However, having an orthodontic evaluation at an early age can help orthodontists to spot problems that can be corrected early, making treatment easier and less costly. Having an evaluation done early can also help orthodontists spot potential complications and monitor growth and development regularly so that orthodontic treatment can be started at exactly the most optimal time.

Can Children Avoid Braces With Early Orthodontic Treatment?

In some cases, receiving orthodontic treatment while growing and developing can help children to avoid the need for braces and other treatments later. However, since early treatment occurs when all permanent teeth have not yet erupted, there may be some need to correct the final alignment of teeth. This phase is often shortened considerably when early treatment has been administered.

Tobacco Use Braces

Most adults are aware that tobacco use has an effect on oral health and can increase the risks of mouth cancers and other diseases. However, many are unaware that tobacco use may also decrease the effectiveness of orthodontic treatment. Additionally, tobacco use may increase the severity of existing oral issues, making orthodontic treatment more difficult and time consuming.

Tobacco Use and Gum Health

Tobacco use is one of the biggest factors in gum disease. Cigarette smoke deposits many different chemicals onto the teeth, which may cause build-up and make existing build-up harder to remove. Over time, this build-up may cause gum disease. One of the common symptoms of gum disease is bleeding gums, but this symptom may be prevented by vaso-constriction, preventing diagnosis of gum disease. Vaso-constriction occurs when the blood vessels in the gums constrict and prevent the inflammation that helps to alert dentists to the dangerous condition.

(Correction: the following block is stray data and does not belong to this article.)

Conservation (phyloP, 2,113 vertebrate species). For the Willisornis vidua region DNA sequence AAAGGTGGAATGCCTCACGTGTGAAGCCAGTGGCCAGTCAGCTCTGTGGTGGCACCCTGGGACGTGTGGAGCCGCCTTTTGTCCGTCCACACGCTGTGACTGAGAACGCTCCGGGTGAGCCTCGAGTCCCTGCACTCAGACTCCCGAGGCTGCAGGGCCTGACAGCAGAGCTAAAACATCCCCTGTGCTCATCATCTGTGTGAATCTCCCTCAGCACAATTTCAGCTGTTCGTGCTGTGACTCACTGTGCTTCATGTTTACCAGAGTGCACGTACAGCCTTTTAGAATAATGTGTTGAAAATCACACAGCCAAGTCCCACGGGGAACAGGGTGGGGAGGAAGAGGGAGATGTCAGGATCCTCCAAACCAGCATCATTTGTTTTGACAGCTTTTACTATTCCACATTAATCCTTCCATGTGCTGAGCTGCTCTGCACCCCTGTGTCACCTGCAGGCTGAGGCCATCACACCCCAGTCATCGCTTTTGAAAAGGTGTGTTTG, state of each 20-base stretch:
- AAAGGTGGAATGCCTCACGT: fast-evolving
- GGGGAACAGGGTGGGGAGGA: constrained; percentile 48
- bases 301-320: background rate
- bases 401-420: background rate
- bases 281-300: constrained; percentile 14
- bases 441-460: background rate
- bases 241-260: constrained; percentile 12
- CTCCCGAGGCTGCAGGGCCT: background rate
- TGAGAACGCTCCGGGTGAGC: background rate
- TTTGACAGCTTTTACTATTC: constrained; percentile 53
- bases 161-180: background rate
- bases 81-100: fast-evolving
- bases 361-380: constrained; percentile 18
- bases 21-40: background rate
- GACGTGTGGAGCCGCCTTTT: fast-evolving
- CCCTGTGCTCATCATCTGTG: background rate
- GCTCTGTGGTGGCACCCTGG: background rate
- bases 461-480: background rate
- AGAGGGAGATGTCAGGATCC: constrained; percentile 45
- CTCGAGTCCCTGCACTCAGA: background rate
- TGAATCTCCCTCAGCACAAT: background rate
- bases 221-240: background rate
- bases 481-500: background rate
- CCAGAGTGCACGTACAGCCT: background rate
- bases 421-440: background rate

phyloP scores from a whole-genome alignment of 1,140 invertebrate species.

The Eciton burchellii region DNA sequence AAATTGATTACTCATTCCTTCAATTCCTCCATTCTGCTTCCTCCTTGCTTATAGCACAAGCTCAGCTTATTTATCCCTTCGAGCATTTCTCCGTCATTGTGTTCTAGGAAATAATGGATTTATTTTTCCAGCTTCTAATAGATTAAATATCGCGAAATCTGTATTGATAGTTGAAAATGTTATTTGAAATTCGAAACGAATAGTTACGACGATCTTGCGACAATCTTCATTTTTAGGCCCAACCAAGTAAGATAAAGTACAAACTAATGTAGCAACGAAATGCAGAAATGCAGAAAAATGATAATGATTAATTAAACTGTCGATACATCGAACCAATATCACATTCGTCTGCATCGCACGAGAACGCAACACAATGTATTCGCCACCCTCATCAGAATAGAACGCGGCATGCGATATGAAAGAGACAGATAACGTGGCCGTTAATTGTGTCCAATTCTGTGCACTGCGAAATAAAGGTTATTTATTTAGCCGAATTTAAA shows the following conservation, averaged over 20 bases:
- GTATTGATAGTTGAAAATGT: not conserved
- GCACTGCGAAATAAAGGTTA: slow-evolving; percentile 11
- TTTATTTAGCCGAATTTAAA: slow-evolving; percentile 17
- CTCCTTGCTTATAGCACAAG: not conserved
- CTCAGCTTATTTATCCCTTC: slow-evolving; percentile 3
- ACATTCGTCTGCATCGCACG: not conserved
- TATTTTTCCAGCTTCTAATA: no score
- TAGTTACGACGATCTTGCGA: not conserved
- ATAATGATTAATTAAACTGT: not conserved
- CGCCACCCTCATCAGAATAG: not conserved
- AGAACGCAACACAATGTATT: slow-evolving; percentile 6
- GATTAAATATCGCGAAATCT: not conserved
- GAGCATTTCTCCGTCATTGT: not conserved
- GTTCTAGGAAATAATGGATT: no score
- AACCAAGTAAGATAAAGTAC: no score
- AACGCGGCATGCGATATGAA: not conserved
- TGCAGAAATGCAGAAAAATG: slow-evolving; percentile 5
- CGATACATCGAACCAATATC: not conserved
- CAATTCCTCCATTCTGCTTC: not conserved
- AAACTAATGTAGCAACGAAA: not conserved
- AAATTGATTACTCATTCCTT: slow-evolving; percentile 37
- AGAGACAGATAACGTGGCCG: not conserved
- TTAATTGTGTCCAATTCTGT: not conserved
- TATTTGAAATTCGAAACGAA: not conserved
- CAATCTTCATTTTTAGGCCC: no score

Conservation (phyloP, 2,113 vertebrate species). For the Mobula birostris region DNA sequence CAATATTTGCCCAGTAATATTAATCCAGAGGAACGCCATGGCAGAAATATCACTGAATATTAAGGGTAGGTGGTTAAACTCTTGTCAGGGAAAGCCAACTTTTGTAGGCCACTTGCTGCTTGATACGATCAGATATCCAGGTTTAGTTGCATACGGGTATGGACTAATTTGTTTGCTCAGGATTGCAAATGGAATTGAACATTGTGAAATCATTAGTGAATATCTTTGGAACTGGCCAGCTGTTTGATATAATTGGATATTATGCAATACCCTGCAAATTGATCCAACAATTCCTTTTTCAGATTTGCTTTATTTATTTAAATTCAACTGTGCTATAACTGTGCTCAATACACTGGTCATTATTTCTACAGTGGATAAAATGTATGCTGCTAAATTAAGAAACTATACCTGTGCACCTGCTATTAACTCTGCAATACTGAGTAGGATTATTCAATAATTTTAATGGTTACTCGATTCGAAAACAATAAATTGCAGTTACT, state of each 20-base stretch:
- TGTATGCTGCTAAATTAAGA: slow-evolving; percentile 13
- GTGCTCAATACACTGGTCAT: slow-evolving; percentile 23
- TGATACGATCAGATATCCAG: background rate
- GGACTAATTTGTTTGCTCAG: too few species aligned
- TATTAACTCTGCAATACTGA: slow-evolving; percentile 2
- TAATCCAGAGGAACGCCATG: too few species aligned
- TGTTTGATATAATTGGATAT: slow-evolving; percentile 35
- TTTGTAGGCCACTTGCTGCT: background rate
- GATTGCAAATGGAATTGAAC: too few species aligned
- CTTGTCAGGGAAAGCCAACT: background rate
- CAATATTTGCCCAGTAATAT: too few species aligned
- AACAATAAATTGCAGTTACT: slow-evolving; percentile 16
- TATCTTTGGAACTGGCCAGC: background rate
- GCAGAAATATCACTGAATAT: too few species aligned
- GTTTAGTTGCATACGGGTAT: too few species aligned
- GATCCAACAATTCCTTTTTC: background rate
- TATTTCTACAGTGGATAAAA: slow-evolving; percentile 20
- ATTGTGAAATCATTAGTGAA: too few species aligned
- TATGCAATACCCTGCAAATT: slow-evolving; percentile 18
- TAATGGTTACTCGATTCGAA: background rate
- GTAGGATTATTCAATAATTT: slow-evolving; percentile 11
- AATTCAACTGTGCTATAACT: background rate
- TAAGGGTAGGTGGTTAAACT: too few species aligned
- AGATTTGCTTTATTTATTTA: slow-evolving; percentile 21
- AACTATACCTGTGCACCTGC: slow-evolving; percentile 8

Tobacco Use and Tooth Movement

For orthodontic procedures to be successful, the teeth must move in a normal and predictable fashion. For the teeth to move properly, the gums and tissue of the mouth must be healthy. Regular use of tobacco products undermines the health of these tissues. This may delay the amount of time that teeth take to move, making it necessary for patients to wear braces or other orthodontic devices for a longer period of time than normal.

Tobacco Use and Healing

Tobacco use can cause complications with the body’s natural healing processes. The chemicals present in tobacco products impair the body’s ability to fight against bacteria in the mouth and can reduce the number of white blood vessels sent to combat toxins. For individuals that require tooth extractions, surgery, or other medical procedures that require the body to heal prior to orthodontic treatment, these healing problems can cause a delay in treatment.

Tooth Health and Appearance

Smokers must spend extra time on tooth care in order to prevent a yellowed appearance. When wearing braces, it may be more difficult to remove the chemicals that cause this discoloration from the areas of the teeth that are hidden by the braces. After braces are removed, the areas that were covered by the braces may appear yellowed or white. White spots are caused by demineralization of the teeth.

Other Dental Complications

Smoking may also cause cavities and receding gums. These complications may have an effect on the appearance of the teeth and overall oral health. When cavities form during orthodontic treatment, it may be necessary to have cavities filled, adding to the costs and time spent on tooth care.

Tongue thrusting, also known as orofacial muscular imbalance, is a condition in which the tongue protrudes from the mouth during swallowing and speaking. In some cases, the tongue will also protrude from the mouth when at rest. Tongue thrusting is common in children under age four, but can become a concern after that age. Tongue thrusting may affect speech and teeth alignment if not addressed.

Tongue Thrust Treatment

Causes of Tongue Thrusting

Children may be more prone to tongue thrusting due to hereditary factors. Certain types of artificial nipples and prolonged thumb sucking behaviors may also contribute to tongue thrusting. Allergies, nasal congestion, and other conditions affecting breathing may also increase the occurrence of tongue thrusting behaviors as individuals compensate for the obstruction by holding the tongue lower in the mouth.

Tongue Thrust Complications